Data Sourcing & Analysis

 

Creating AContent CalendarWe hope that after last week’s intro into this series, you had some time to do some serious thinking about what success looks like for your business.

In the previous post, we discussed what you should be measuring from a beginner stand point, your inputs, outputs and outcomes. But you will need to look at much more if you want the complete picture, what you’ll need to look at is your business metrics. Business metrics looks at things like Market Share, Revenue, Profit, Average Order Size, and ROI. It is these metrics that allow you to access the overall health of your business and evaluate the impact of your social media efforts. But in order to do so effectively you will need to analyze one action’s impact at a time.

In Part 1, we were just beginning to touch upon data sources, the various software suites and platforms that store all of the information regarding your business. Let’s break down what these common data sources are:

  • Corporate Finance Systems: for many these systems bridge the gap between Accounting and Management. For these systems its all about the numbers, they look at everything from profits and losses to employee productivity to provide you with valuable insights to improve your business. Very often these robust systems are able to provide you with industry benchmarks and forecasts. Developers of these types of systems include but are not limited to  Intuit, Sage, Adobe and Oracle.
  • Media & Marketing Plans: maybe you did one before you went into business, maybe you didn’t. But typically if you take the time to do these thoroughly they can be a treasure trove of data and a great jumping off point when it comes to developing and implementing any marketing or sales strategy.
  • Customer Relationship Management Systems (CRM): these systems typically hold tons of data on your direct interactions with your existing customer base. Examples of commonly used CRM are Constant Contact, Mail Chimp, HelloWorld, Infusionsoft and Salesforce.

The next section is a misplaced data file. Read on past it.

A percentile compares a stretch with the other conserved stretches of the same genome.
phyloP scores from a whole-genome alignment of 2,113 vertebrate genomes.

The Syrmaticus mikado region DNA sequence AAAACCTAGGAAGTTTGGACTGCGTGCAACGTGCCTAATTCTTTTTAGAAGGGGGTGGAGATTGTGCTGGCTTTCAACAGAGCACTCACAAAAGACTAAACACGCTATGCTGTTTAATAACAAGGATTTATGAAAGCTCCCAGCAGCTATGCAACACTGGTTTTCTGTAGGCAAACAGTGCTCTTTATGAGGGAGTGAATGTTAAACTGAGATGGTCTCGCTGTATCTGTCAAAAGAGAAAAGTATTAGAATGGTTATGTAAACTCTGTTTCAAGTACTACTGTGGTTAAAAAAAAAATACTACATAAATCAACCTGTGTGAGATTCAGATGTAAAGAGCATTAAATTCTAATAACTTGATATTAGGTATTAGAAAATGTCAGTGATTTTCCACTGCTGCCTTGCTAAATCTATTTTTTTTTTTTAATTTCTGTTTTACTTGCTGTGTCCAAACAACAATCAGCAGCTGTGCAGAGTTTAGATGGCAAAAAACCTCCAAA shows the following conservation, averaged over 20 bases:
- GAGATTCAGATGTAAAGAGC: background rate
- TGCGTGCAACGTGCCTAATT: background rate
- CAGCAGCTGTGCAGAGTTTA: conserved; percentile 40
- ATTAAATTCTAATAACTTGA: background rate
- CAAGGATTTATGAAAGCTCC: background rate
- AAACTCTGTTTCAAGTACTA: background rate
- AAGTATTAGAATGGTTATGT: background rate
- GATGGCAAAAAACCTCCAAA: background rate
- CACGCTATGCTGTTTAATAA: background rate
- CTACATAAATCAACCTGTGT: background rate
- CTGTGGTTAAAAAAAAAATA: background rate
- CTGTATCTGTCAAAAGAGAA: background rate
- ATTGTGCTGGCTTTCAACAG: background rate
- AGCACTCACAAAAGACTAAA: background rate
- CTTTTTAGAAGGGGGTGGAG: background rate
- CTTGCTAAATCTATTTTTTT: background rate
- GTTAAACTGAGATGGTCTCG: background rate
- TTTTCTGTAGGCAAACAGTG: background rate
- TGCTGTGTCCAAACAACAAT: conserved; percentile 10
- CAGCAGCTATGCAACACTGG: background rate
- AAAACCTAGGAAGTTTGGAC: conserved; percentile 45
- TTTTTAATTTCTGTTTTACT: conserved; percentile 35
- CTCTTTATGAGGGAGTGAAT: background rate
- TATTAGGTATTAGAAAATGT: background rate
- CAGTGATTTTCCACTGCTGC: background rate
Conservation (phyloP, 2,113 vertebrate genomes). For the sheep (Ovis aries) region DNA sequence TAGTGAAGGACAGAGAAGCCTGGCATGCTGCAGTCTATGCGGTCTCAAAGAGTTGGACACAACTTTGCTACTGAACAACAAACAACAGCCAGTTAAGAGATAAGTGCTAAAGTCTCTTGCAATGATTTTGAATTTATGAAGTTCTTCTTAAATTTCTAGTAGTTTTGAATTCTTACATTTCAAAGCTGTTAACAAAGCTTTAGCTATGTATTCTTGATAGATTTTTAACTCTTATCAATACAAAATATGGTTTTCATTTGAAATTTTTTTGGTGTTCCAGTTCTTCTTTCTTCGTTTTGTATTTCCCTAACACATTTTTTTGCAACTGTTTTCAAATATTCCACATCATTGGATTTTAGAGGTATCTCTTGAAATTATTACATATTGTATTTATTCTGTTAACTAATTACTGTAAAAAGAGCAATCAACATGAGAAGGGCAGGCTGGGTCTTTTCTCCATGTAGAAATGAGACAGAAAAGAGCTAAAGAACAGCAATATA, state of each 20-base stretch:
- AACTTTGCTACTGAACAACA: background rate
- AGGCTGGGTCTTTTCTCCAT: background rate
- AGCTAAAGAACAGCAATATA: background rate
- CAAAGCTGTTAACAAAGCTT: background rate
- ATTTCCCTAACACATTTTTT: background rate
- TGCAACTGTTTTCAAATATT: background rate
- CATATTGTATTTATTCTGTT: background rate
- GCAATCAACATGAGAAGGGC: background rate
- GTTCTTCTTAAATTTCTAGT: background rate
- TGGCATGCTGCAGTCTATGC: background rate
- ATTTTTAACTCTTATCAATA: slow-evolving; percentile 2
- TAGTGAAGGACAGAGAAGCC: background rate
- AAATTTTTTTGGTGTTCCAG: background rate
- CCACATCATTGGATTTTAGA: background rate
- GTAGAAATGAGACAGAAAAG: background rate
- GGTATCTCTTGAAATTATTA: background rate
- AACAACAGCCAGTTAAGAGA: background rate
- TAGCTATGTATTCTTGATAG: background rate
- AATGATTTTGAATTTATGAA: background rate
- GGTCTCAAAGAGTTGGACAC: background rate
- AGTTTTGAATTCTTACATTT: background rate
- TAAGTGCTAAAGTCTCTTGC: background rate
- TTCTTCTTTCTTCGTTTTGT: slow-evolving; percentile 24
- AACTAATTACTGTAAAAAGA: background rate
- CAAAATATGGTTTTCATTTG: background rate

• Market Research: which has never been easier in this digital age, are the surveys and polls you conduct with your existing customers. You’ll be surprised by what you will learn about your business if you only take the time to ask? Online services such as SurveyMonkey, make it fairly simple to get started.
  • Web Analytics: such as Google Analytics, provide you with insights on your website traffic, as well as your overall online presence.
  • Social Network Data: these are the insights provided to you by the social platforms you use.
  • Digital Ad Serving Platforms: online ads and banner management has never been more convenient and measurable then they are with Google Adwords. Your able to gain insights into the types of actions your ads invoke.
  • Online Videos: one can not deny that video is  becoming even more of an integral part of online marketing and social media. YouTube, by far the largest video platform, provides you with additional insights into the impact of your visual and media efforts

Once you’ve had an opportunity to compile data from all of your appropriate data sources, its time to analyze. Analysis is the ability to break down material into its component parts.  It is a process that serves to make improvements and streamline efforts. So it’s wise to regularly analyze your efforts. In Sexy Little Numbers, the process discussed is the A2A – Analysis to Action – framework.

Adopted from Sexy Little Numbers by Dimitri Maex

Adopted from Sexy Little Numbers by Dimitri Maex

It all begins with the data phase. This is going to require you to import all of your data into an Excel spreadsheet.  To simplify things you can utilize the Analysis ToolPak in Excel. During the analysis phase you want to figure out what worked and what didn’t work by asking the right questions. For Example:

  • Does one ad work better than another?
  • Does time of day and day of the week factor into a campaigns success?
  • Does length of campaign play a part?
  • Which products or services did well during a particle campaign?

From here you need to begin testing. What’s working, and what would the impact be on your business if you saw a small percentage increase or decrease? Knowing what doesn’t work allows you to re-work content, redistribute it, and analyze the new data. You have to be willing to do a little experimentation, going beyond A/B Testing and begin running A/B/C/D/E/F Testing.

Moving in the process from testing to share and execute, is the point at which action is required. In terms of the A2A framework the share step refers to sharing the insights of all the analysis you’ve done with your company’s team. Together you can begin to develop more engaging content and plan execution strategies based on the information your organization has.

Next week we’ll look at a hypothetical case in order to illustrate the process in action. As always we hope you have found this post to be informative. We want to hear from you so be sure to leave a comment below!

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